In hindsight, she was grateful for the opportunities she’d been given and wondered how it would have been different if she had gone to Orleans Parish schools. “There was a school newspaper, so I was able to have that ah-ha moment with that teacher in the 8th grade. And that doesn’t exist in Orleans Parish. Even if there was a teacher who saw my potential, there wouldn’t have been a track to put me on. And classroom sizes are very different. A teacher probably wouldn’t have even had the time to see that I was good.”
Shantell has a lot of knowledge about education, not just from her own experience, but she also has been working in the education field for the past few years. In her current position, she helps parents with One-App, which is the school enrollment system in New Orleans. She also helps run after-school programs. Asked what she thinks about schools today, she doesn’t hesitate.
“It’s very, very scary. Our kids in the afterschool program don’t know how to do the work. If it was just one, that’d be different. But it’s the entire fifth-grade group. And I ask them, ‘Well, where are your notes?’ and they tell me they aren’t allowed to take notes. They don’t have textbooks and no notes to reference either. How are they supposed to succeed?”
She also shared some of her thoughts on education reform. First and foremost, she wants parents to be empowered to send their children to the right school. When it came to her daughter going to kindergarten, she had an excel sheet and wouldn’t even consider the worst performing schools.
“I want them to do research and stop sending their babies to horrible schools. I want them to ask questions; be involved.” This is why she sometimes sends parents home with their own homework assignments while helping them with One-App. She explains to them that there is more to a school than a letter grade. She asks them questions about medications because perhaps their child needs a school with an on-site clinic or a nurse. Or does the school have a zero-tolerance policy? “Because that might not work if your baby is anxious,” she says.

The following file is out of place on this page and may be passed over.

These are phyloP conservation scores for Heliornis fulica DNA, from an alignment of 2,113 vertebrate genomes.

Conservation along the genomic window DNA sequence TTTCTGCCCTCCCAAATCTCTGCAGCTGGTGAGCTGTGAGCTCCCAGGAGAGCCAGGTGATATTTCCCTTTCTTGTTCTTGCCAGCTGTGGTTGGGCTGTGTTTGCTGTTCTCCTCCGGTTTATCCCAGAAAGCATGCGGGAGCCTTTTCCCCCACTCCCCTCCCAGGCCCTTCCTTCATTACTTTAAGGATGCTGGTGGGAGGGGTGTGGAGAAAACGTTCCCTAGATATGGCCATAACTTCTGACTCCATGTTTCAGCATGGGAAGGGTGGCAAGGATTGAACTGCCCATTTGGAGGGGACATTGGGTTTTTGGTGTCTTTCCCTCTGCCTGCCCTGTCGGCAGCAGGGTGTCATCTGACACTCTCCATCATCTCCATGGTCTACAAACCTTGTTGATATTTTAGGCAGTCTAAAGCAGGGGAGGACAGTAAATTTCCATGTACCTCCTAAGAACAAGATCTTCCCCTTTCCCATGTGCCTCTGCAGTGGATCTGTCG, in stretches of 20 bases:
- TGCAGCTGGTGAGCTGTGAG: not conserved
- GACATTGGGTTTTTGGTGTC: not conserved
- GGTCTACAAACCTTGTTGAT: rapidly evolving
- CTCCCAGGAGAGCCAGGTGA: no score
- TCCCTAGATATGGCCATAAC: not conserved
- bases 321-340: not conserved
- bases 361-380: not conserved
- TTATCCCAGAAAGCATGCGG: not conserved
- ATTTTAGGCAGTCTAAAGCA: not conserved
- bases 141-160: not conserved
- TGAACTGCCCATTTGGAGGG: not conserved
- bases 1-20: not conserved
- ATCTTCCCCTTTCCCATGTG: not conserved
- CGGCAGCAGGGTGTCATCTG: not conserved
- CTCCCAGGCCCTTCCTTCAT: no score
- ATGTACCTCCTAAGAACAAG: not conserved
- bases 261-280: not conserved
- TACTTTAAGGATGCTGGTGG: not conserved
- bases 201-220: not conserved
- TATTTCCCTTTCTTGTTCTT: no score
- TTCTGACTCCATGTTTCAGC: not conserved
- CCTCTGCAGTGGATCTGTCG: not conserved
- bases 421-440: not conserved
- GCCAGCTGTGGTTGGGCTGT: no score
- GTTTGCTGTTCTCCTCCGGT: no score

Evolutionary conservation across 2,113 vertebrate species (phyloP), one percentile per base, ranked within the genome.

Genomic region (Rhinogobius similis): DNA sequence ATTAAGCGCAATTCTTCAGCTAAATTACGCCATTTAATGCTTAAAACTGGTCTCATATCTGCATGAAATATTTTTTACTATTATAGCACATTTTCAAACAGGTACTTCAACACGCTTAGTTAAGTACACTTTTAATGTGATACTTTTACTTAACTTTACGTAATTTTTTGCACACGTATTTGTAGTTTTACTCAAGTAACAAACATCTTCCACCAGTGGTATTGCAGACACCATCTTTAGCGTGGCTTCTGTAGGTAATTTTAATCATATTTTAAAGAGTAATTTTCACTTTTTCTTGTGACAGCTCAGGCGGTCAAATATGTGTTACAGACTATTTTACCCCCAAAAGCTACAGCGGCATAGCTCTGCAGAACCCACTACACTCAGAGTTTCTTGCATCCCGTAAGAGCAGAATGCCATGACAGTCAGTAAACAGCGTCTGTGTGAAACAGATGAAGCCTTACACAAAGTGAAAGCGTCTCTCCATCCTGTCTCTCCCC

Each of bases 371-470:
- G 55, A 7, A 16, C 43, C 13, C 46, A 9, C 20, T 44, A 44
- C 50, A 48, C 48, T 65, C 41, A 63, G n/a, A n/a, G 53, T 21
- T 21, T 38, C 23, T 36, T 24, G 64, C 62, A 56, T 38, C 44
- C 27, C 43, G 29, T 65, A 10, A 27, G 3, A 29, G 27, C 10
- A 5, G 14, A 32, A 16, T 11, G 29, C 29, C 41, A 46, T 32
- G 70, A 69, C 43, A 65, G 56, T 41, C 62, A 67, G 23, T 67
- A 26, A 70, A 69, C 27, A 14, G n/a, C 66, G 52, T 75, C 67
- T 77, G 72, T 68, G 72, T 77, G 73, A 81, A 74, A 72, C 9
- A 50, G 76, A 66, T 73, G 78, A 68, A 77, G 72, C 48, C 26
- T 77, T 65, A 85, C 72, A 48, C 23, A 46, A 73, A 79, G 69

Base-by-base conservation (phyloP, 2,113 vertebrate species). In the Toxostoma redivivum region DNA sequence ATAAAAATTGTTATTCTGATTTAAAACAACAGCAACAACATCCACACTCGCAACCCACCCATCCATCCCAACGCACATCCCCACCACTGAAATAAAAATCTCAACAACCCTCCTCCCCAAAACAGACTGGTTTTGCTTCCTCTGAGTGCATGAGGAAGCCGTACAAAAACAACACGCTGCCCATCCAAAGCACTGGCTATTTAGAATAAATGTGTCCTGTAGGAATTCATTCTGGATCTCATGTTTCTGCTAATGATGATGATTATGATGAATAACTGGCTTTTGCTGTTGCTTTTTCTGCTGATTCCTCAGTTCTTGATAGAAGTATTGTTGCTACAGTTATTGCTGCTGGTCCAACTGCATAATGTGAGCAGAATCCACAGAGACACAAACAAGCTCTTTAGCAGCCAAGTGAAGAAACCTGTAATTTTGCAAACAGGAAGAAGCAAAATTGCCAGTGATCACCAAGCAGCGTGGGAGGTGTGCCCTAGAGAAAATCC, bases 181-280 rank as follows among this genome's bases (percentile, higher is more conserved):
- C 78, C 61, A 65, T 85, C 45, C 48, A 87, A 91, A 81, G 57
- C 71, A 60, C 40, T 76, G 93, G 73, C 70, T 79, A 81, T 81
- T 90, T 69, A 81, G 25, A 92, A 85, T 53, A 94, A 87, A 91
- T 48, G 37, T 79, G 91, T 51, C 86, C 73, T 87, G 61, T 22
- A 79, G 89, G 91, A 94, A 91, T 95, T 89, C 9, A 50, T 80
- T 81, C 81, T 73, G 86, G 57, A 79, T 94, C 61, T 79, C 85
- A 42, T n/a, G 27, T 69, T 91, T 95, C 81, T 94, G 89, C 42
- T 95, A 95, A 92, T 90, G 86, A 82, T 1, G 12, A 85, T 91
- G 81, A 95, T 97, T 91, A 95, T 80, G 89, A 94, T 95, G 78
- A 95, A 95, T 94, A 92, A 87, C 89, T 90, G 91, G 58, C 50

She also questions the turnover of teachers. “Passion and compassion can’t be taught. When only half of the teachers are coming back, that creates inconsistency in the school, in the child’s life.”
I can tell she cares very deeply about the children she works with, but she didn’t actually expect to be doing this work. She laughs. “People always told me I’d end up in education. I always said no. I told them it doesn’t pay and I need money.” She imagined she would go on to get her Ph.D. and teach literature at the university level, but working as a graduate assistant and seeing how the dynamics of racism, classism, and sexism operate in academia, she began to change her mind. She had also applied for an internship in literacy that was supposed to be with adults but ended up as a program for kids. She loved it. She loved talking to kids about their lives and hearing their perspectives. This is when her ideas about her career path really began to shift. She saw the harsh reality children were facing and knew she could provide hope through her own experiences.
“Some of those kids aren’t thinking about college because no one has told them about it. They need someone to say, ‘You’re good at this.’ They think you need money. But I tell them my family was poor-poor, and I still made it.”
At the end of the interview, I asked Shantell what she would say to herself as a child and what would she tell the imaginary self that went through Orleans Parish schools. She thought about it for a moment before answering both.
“You are as smart as you think you are. And you can do whatever. It’s important to tell my teens that. They aren’t told that enough.”
I nodded. I gave her a hug and left from the meeting full of hope. Shantell’s story is certainly a story that makes it seem possible.
Florentina Staigers is an independent policy consultant with a background in law, sociology, and non-fiction writing. She currently works in the education field, but has also worked in immigrants’ rights and women’s rights. Florentina also writes for the secondline blog.